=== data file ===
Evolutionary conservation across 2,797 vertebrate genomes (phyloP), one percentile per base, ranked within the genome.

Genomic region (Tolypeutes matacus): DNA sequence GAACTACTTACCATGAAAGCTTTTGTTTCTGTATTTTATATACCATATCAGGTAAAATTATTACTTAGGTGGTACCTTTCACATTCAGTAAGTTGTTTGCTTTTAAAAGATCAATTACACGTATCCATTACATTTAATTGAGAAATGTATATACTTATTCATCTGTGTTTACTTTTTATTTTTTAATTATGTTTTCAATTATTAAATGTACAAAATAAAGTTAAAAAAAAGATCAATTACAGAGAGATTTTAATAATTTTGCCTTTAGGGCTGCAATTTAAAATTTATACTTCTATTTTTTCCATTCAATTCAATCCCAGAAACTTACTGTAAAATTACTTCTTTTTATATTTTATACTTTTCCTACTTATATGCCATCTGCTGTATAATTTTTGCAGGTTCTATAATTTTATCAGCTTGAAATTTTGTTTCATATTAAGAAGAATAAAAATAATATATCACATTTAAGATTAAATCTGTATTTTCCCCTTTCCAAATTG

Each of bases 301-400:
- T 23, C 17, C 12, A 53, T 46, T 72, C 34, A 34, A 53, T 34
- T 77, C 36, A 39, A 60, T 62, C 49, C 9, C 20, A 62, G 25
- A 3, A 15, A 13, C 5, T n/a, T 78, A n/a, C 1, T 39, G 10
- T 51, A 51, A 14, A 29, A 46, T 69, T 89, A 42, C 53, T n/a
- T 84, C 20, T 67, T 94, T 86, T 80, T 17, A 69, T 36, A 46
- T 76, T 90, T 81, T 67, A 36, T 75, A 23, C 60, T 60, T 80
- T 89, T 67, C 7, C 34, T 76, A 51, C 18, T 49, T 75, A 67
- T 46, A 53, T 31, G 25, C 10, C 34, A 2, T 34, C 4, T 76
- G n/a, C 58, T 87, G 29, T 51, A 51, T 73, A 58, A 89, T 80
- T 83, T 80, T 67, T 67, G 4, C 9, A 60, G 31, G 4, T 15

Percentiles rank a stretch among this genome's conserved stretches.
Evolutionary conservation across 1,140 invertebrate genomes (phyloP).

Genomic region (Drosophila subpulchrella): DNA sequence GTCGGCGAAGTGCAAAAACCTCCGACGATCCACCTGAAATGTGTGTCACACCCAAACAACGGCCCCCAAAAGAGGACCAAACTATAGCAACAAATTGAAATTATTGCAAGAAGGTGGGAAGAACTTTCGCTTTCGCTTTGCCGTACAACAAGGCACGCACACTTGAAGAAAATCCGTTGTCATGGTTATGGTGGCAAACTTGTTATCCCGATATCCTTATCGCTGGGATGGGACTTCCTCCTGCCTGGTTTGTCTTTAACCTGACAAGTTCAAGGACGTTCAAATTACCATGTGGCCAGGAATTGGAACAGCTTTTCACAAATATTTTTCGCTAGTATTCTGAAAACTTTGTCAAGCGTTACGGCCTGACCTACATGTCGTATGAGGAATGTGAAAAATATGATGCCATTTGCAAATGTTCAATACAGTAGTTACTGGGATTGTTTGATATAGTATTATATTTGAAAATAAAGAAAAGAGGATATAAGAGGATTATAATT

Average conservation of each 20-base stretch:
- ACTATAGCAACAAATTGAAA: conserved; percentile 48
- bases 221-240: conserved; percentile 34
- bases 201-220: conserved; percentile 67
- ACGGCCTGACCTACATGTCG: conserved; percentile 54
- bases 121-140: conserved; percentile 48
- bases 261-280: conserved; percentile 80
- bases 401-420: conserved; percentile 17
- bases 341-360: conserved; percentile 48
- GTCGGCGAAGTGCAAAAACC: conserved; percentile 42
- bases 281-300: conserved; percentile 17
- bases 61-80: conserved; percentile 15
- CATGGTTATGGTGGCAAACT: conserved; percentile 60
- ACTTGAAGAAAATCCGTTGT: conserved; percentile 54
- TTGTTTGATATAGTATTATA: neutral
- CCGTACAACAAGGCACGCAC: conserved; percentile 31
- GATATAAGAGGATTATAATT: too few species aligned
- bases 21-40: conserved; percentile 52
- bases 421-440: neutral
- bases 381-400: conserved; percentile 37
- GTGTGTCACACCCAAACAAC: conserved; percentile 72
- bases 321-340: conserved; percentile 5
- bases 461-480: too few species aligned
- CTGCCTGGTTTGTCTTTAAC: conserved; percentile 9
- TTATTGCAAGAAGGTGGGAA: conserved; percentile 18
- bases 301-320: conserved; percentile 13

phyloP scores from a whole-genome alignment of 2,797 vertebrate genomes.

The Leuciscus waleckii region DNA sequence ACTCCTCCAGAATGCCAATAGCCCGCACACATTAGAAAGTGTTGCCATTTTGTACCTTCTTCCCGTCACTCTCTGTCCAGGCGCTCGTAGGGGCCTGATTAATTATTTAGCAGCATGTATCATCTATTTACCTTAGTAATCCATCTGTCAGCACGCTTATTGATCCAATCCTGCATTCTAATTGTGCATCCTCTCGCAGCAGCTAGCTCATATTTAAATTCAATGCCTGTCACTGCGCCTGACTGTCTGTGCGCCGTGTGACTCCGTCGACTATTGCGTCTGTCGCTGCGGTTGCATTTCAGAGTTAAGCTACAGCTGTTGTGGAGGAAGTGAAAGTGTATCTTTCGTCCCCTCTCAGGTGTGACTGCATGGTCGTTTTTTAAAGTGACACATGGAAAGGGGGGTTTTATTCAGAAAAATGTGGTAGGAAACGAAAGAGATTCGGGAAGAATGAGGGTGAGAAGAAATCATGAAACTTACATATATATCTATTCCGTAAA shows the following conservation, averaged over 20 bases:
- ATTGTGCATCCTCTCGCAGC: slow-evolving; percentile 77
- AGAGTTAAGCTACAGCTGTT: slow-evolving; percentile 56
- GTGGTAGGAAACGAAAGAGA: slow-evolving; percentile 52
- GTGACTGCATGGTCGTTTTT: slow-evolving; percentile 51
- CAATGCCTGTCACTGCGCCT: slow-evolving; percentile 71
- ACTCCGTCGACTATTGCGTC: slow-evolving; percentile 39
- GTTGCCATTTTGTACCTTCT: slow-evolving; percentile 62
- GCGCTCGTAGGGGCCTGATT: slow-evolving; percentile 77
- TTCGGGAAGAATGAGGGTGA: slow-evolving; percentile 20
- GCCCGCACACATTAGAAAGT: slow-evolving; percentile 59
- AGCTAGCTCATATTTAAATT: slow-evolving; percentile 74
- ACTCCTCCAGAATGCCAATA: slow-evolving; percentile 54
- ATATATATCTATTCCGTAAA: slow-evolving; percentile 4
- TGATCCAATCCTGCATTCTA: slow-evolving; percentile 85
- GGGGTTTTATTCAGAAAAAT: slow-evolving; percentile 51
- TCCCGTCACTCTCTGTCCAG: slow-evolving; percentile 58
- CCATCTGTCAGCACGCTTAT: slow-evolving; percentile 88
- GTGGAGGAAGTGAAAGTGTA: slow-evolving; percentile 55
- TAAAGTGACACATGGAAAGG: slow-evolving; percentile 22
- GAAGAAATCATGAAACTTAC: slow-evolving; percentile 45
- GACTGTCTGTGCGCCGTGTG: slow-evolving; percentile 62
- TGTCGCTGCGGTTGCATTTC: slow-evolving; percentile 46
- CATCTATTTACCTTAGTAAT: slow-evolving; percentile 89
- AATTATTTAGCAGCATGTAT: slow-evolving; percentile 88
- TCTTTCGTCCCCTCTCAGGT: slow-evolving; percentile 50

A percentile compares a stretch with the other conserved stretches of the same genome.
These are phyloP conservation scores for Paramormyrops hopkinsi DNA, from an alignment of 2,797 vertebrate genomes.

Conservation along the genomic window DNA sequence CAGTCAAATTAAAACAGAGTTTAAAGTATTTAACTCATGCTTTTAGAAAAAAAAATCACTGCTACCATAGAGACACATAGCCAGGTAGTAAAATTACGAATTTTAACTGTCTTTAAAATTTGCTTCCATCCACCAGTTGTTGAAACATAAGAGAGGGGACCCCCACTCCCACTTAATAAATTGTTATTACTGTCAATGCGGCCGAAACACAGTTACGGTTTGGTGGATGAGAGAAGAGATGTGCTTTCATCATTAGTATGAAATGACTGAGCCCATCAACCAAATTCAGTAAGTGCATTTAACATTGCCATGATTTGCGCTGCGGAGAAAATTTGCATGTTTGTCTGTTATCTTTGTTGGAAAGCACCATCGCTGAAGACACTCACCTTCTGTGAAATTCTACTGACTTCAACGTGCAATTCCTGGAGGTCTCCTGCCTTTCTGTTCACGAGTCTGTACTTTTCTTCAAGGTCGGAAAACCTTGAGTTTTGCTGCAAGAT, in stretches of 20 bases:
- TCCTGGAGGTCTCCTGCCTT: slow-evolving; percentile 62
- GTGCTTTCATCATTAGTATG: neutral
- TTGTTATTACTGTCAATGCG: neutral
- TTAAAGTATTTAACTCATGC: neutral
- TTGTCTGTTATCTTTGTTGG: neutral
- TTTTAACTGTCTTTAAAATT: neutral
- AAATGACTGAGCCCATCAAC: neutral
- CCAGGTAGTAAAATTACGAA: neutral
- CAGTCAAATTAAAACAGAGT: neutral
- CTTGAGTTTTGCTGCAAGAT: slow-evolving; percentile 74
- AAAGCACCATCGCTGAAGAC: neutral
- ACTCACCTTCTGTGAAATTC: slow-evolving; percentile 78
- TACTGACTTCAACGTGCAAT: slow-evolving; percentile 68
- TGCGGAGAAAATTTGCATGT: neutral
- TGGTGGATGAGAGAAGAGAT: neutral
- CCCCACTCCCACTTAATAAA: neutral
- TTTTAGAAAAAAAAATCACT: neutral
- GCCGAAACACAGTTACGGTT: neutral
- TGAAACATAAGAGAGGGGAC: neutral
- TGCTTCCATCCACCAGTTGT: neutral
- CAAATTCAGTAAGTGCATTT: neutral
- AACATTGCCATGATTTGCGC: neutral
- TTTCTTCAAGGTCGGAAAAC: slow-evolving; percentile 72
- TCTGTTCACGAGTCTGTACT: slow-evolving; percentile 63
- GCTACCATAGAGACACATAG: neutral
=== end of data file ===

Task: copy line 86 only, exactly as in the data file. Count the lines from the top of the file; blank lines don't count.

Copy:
- TGCGGAGAAAATTTGCATGT: neutral